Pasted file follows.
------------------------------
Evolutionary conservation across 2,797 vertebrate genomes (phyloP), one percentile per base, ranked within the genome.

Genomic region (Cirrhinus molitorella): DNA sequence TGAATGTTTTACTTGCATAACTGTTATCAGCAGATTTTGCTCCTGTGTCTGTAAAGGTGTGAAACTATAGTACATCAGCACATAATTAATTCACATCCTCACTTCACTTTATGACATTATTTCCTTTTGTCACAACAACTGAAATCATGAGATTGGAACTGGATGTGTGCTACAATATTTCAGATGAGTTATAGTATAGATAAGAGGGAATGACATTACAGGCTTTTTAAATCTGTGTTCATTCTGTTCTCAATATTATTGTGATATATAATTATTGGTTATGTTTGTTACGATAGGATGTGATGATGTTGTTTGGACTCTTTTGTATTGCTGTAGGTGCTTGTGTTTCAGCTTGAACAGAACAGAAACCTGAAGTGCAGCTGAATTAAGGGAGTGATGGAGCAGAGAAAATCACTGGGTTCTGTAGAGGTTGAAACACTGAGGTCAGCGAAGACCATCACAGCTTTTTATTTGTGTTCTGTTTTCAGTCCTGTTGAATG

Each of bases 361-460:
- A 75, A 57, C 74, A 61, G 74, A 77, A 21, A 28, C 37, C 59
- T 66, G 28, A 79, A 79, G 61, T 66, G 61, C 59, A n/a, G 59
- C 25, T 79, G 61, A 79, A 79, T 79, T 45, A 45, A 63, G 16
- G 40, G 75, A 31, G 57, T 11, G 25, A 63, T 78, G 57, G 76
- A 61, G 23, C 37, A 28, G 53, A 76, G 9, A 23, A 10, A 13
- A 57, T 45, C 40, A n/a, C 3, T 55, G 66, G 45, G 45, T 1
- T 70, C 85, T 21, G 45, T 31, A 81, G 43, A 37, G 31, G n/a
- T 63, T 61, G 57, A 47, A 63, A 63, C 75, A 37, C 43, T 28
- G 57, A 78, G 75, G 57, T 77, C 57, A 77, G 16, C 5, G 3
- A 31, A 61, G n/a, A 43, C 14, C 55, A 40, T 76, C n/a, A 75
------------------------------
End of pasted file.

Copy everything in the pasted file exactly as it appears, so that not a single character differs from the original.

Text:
Evolutionary conservation across 2,797 vertebrate genomes (phyloP), one percentile per base, ranked within the genome.

Genomic region (Cirrhinus molitorella): DNA sequence TGAATGTTTTACTTGCATAACTGTTATCAGCAGATTTTGCTCCTGTGTCTGTAAAGGTGTGAAACTATAGTACATCAGCACATAATTAATTCACATCCTCACTTCACTTTATGACATTATTTCCTTTTGTCACAACAACTGAAATCATGAGATTGGAACTGGATGTGTGCTACAATATTTCAGATGAGTTATAGTATAGATAAGAGGGAATGACATTACAGGCTTTTTAAATCTGTGTTCATTCTGTTCTCAATATTATTGTGATATATAATTATTGGTTATGTTTGTTACGATAGGATGTGATGATGTTGTTTGGACTCTTTTGTATTGCTGTAGGTGCTTGTGTTTCAGCTTGAACAGAACAGAAACCTGAAGTGCAGCTGAATTAAGGGAGTGATGGAGCAGAGAAAATCACTGGGTTCTGTAGAGGTTGAAACACTGAGGTCAGCGAAGACCATCACAGCTTTTTATTTGTGTTCTGTTTTCAGTCCTGTTGAATG

Each of bases 361-460:
- A 75, A 57, C 74, A 61, G 74, A 77, A 21, A 28, C 37, C 59
- T 66, G 28, A 79, A 79, G 61, T 66, G 61, C 59, A n/a, G 59
- C 25, T 79, G 61, A 79, A 79, T 79, T 45, A 45, A 63, G 16
- G 40, G 75, A 31, G 57, T 11, G 25, A 63, T 78, G 57, G 76
- A 61, G 23, C 37, A 28, G 53, A 76, G 9, A 23, A 10, A 13
- A 57, T 45, C 40, A n/a, C 3, T 55, G 66, G 45, G 45, T 1
- T 70, C 85, T 21, G 45, T 31, A 81, G 43, A 37, G 31, G n/a
- T 63, T 61, G 57, A 47, A 63, A 63, C 75, A 37, C 43, T 28
- G 57, A 78, G 75, G 57, T 77, C 57, A 77, G 16, C 5, G 3
- A 31, A 61, G n/a, A 43, C 14, C 55, A 40, T 76, C n/a, A 75